Downstream effectors of PI3K/Akt activation promote survival of resistant cells. PI3K/Akt activation upregulates AEBP1 through increased CREB binding, and increased AEBP1 leads to IκBα degradation and NF-κB activation (32). A375, SKMEL28, and WM239 cells resistant to either dabrafenib or vemurafenib all had increased expression of Mcl-1 relative to their pre-treatment counterparts, which promotes cell survival through inhibition of apoptosis, and Mcl-1 expression may be regulated by STAT, cAMP, and NF-κB binding sites (33). Growth factor receptors may also cross activate PI3K/Akt separately or in addition to MAPK/Erk activation. Resistance induced in SKMEL28 cells increased expression of EGFR and activated Akt (34). Resistant LM17 cells had increased IGF1R expression as well as increased Akt phosphorylation (35). Increased expression of WNT5A in A375 and MEL-264 was correlated with increased phosphorylation of Akt and activation of RYK and FZD7 receptors supporting non-canonical Wnt signaling (36). PI3K/Akt activation in multiple BRAF inhibitor resistant melanoma cell lines also up-regulates of FOSL1, which drives secretion of multiple factors from tumor cells that support surrounding tumor growth (37). Melanoma cells may support the resistance of surrounding cells in addition to other stromal cells. Hepatocyte growth factor (HGF) secretion by surrounding stromal cells in co-culture supports tumor growth in the presence of BRAF inhibitors through activation of the MET receptor tyrosine kinase and downstream MAPK/Erk activation (38). The adaptive resistance of melanoma cells may be supported through both neighboring cancer and non-cancer cells. MAPK/Erk signaling and/or PI3K/Akt signaling may be activated in BRAF inhibitor resistant cells frequently through common mechanisms.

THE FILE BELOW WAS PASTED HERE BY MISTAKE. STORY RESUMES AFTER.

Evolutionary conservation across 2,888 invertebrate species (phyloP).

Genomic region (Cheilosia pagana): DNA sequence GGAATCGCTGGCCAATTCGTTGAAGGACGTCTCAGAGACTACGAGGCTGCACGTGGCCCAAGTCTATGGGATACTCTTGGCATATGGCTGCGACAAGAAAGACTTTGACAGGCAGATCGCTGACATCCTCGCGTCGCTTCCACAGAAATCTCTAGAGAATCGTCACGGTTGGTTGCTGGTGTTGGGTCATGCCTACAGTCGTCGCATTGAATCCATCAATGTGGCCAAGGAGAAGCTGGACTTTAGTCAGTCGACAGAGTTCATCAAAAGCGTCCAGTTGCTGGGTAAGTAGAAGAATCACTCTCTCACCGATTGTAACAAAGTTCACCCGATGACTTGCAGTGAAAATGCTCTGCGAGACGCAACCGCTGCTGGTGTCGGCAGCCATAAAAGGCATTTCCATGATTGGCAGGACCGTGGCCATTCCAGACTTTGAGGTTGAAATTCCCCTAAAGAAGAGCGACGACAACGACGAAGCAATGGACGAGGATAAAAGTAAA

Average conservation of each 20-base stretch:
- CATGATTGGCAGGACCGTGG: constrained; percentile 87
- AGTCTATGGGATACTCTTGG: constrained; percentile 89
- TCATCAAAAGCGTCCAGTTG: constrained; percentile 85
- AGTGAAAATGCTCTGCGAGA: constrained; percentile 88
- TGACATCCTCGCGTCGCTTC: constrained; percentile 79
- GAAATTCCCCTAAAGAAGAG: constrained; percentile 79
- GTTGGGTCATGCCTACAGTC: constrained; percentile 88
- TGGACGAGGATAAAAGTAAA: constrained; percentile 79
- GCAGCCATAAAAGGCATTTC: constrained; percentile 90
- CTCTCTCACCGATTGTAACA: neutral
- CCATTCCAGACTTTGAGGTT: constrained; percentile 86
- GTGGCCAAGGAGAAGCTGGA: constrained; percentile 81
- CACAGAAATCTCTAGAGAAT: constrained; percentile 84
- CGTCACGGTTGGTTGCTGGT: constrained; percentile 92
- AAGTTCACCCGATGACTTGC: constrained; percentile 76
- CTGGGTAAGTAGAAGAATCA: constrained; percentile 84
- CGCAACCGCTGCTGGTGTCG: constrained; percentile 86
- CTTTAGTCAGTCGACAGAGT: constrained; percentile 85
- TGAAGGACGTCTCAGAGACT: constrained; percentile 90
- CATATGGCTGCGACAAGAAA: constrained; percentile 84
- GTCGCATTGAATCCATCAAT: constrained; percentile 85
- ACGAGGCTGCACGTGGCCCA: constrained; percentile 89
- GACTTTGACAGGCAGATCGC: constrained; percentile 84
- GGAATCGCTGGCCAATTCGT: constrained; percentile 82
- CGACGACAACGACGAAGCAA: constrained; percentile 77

Phenotypic Changes in BRAF Inhibitor Resistant Cell Lines
Increased Motility and Invasion